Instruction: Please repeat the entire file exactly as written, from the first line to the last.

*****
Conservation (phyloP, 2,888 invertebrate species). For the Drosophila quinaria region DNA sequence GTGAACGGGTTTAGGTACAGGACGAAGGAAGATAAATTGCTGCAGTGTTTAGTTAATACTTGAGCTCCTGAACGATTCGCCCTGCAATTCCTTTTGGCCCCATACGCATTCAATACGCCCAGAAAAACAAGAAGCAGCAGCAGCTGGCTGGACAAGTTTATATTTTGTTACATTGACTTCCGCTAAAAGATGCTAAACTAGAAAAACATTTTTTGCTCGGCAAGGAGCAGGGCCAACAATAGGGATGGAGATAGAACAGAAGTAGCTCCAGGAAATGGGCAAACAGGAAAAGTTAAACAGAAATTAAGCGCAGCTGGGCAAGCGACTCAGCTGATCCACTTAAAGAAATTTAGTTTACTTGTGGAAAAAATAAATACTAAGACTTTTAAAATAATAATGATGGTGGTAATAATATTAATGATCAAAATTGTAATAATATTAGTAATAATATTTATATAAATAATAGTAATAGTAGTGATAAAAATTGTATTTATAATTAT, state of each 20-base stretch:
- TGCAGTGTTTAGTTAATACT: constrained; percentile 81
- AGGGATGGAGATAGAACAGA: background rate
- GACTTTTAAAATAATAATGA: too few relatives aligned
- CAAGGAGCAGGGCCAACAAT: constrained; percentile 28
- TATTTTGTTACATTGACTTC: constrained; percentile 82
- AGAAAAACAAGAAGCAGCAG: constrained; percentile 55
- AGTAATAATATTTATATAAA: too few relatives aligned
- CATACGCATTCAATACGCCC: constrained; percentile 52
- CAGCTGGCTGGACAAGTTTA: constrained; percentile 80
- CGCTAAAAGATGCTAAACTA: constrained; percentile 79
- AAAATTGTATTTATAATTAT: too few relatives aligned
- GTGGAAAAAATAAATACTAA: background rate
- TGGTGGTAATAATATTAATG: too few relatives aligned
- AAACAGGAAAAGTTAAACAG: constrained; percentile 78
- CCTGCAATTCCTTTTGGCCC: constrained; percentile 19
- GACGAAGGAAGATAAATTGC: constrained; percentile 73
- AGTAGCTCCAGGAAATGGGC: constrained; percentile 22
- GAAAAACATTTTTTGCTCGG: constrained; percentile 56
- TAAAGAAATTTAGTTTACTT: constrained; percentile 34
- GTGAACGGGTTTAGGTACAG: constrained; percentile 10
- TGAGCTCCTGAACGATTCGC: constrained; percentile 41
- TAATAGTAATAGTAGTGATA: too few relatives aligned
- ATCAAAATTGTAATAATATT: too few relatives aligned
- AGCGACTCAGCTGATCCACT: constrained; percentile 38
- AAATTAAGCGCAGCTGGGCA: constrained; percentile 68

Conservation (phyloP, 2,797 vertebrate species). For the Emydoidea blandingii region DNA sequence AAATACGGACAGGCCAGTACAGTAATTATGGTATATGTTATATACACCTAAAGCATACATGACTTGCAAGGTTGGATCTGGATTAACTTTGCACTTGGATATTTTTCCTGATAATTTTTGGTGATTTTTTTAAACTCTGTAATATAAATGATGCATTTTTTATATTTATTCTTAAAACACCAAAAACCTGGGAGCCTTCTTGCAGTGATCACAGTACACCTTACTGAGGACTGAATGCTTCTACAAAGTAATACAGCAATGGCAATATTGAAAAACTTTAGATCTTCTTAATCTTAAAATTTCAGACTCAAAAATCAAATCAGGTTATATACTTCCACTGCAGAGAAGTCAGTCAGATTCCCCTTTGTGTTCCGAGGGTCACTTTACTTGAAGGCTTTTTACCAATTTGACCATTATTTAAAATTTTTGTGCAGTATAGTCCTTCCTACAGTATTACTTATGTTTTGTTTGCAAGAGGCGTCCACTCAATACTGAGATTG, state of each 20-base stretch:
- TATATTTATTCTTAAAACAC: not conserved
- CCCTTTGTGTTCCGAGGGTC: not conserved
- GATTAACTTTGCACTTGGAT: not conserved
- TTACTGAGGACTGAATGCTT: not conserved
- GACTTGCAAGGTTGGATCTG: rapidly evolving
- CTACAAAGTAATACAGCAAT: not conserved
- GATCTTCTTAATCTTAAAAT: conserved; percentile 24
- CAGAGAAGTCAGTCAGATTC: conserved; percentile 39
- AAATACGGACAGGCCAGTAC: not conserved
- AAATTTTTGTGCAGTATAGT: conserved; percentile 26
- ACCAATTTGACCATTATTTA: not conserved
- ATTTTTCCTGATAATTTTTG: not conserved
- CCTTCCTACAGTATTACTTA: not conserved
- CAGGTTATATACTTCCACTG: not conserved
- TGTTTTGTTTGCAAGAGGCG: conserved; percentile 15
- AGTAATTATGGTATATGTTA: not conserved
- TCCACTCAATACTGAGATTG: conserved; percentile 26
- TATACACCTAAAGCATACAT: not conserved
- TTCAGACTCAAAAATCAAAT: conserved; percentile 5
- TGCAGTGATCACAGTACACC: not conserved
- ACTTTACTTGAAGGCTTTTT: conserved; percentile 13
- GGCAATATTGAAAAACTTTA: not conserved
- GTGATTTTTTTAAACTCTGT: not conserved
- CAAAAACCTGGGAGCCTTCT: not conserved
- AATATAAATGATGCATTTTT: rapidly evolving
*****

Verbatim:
Conservation (phyloP, 2,888 invertebrate species). For the Drosophila quinaria region DNA sequence GTGAACGGGTTTAGGTACAGGACGAAGGAAGATAAATTGCTGCAGTGTTTAGTTAATACTTGAGCTCCTGAACGATTCGCCCTGCAATTCCTTTTGGCCCCATACGCATTCAATACGCCCAGAAAAACAAGAAGCAGCAGCAGCTGGCTGGACAAGTTTATATTTTGTTACATTGACTTCCGCTAAAAGATGCTAAACTAGAAAAACATTTTTTGCTCGGCAAGGAGCAGGGCCAACAATAGGGATGGAGATAGAACAGAAGTAGCTCCAGGAAATGGGCAAACAGGAAAAGTTAAACAGAAATTAAGCGCAGCTGGGCAAGCGACTCAGCTGATCCACTTAAAGAAATTTAGTTTACTTGTGGAAAAAATAAATACTAAGACTTTTAAAATAATAATGATGGTGGTAATAATATTAATGATCAAAATTGTAATAATATTAGTAATAATATTTATATAAATAATAGTAATAGTAGTGATAAAAATTGTATTTATAATTAT, state of each 20-base stretch:
- TGCAGTGTTTAGTTAATACT: constrained; percentile 81
- AGGGATGGAGATAGAACAGA: background rate
- GACTTTTAAAATAATAATGA: too few relatives aligned
- CAAGGAGCAGGGCCAACAAT: constrained; percentile 28
- TATTTTGTTACATTGACTTC: constrained; percentile 82
- AGAAAAACAAGAAGCAGCAG: constrained; percentile 55
- AGTAATAATATTTATATAAA: too few relatives aligned
- CATACGCATTCAATACGCCC: constrained; percentile 52
- CAGCTGGCTGGACAAGTTTA: constrained; percentile 80
- CGCTAAAAGATGCTAAACTA: constrained; percentile 79
- AAAATTGTATTTATAATTAT: too few relatives aligned
- GTGGAAAAAATAAATACTAA: background rate
- TGGTGGTAATAATATTAATG: too few relatives aligned
- AAACAGGAAAAGTTAAACAG: constrained; percentile 78
- CCTGCAATTCCTTTTGGCCC: constrained; percentile 19
- GACGAAGGAAGATAAATTGC: constrained; percentile 73
- AGTAGCTCCAGGAAATGGGC: constrained; percentile 22
- GAAAAACATTTTTTGCTCGG: constrained; percentile 56
- TAAAGAAATTTAGTTTACTT: constrained; percentile 34
- GTGAACGGGTTTAGGTACAG: constrained; percentile 10
- TGAGCTCCTGAACGATTCGC: constrained; percentile 41
- TAATAGTAATAGTAGTGATA: too few relatives aligned
- ATCAAAATTGTAATAATATT: too few relatives aligned
- AGCGACTCAGCTGATCCACT: constrained; percentile 38
- AAATTAAGCGCAGCTGGGCA: constrained; percentile 68

Conservation (phyloP, 2,797 vertebrate species). For the Emydoidea blandingii region DNA sequence AAATACGGACAGGCCAGTACAGTAATTATGGTATATGTTATATACACCTAAAGCATACATGACTTGCAAGGTTGGATCTGGATTAACTTTGCACTTGGATATTTTTCCTGATAATTTTTGGTGATTTTTTTAAACTCTGTAATATAAATGATGCATTTTTTATATTTATTCTTAAAACACCAAAAACCTGGGAGCCTTCTTGCAGTGATCACAGTACACCTTACTGAGGACTGAATGCTTCTACAAAGTAATACAGCAATGGCAATATTGAAAAACTTTAGATCTTCTTAATCTTAAAATTTCAGACTCAAAAATCAAATCAGGTTATATACTTCCACTGCAGAGAAGTCAGTCAGATTCCCCTTTGTGTTCCGAGGGTCACTTTACTTGAAGGCTTTTTACCAATTTGACCATTATTTAAAATTTTTGTGCAGTATAGTCCTTCCTACAGTATTACTTATGTTTTGTTTGCAAGAGGCGTCCACTCAATACTGAGATTG, state of each 20-base stretch:
- TATATTTATTCTTAAAACAC: not conserved
- CCCTTTGTGTTCCGAGGGTC: not conserved
- GATTAACTTTGCACTTGGAT: not conserved
- TTACTGAGGACTGAATGCTT: not conserved
- GACTTGCAAGGTTGGATCTG: rapidly evolving
- CTACAAAGTAATACAGCAAT: not conserved
- GATCTTCTTAATCTTAAAAT: conserved; percentile 24
- CAGAGAAGTCAGTCAGATTC: conserved; percentile 39
- AAATACGGACAGGCCAGTAC: not conserved
- AAATTTTTGTGCAGTATAGT: conserved; percentile 26
- ACCAATTTGACCATTATTTA: not conserved
- ATTTTTCCTGATAATTTTTG: not conserved
- CCTTCCTACAGTATTACTTA: not conserved
- CAGGTTATATACTTCCACTG: not conserved
- TGTTTTGTTTGCAAGAGGCG: conserved; percentile 15
- AGTAATTATGGTATATGTTA: not conserved
- TCCACTCAATACTGAGATTG: conserved; percentile 26
- TATACACCTAAAGCATACAT: not conserved
- TTCAGACTCAAAAATCAAAT: conserved; percentile 5
- TGCAGTGATCACAGTACACC: not conserved
- ACTTTACTTGAAGGCTTTTT: conserved; percentile 13
- GGCAATATTGAAAAACTTTA: not conserved
- GTGATTTTTTTAAACTCTGT: not conserved
- CAAAAACCTGGGAGCCTTCT: not conserved
- AATATAAATGATGCATTTTT: rapidly evolving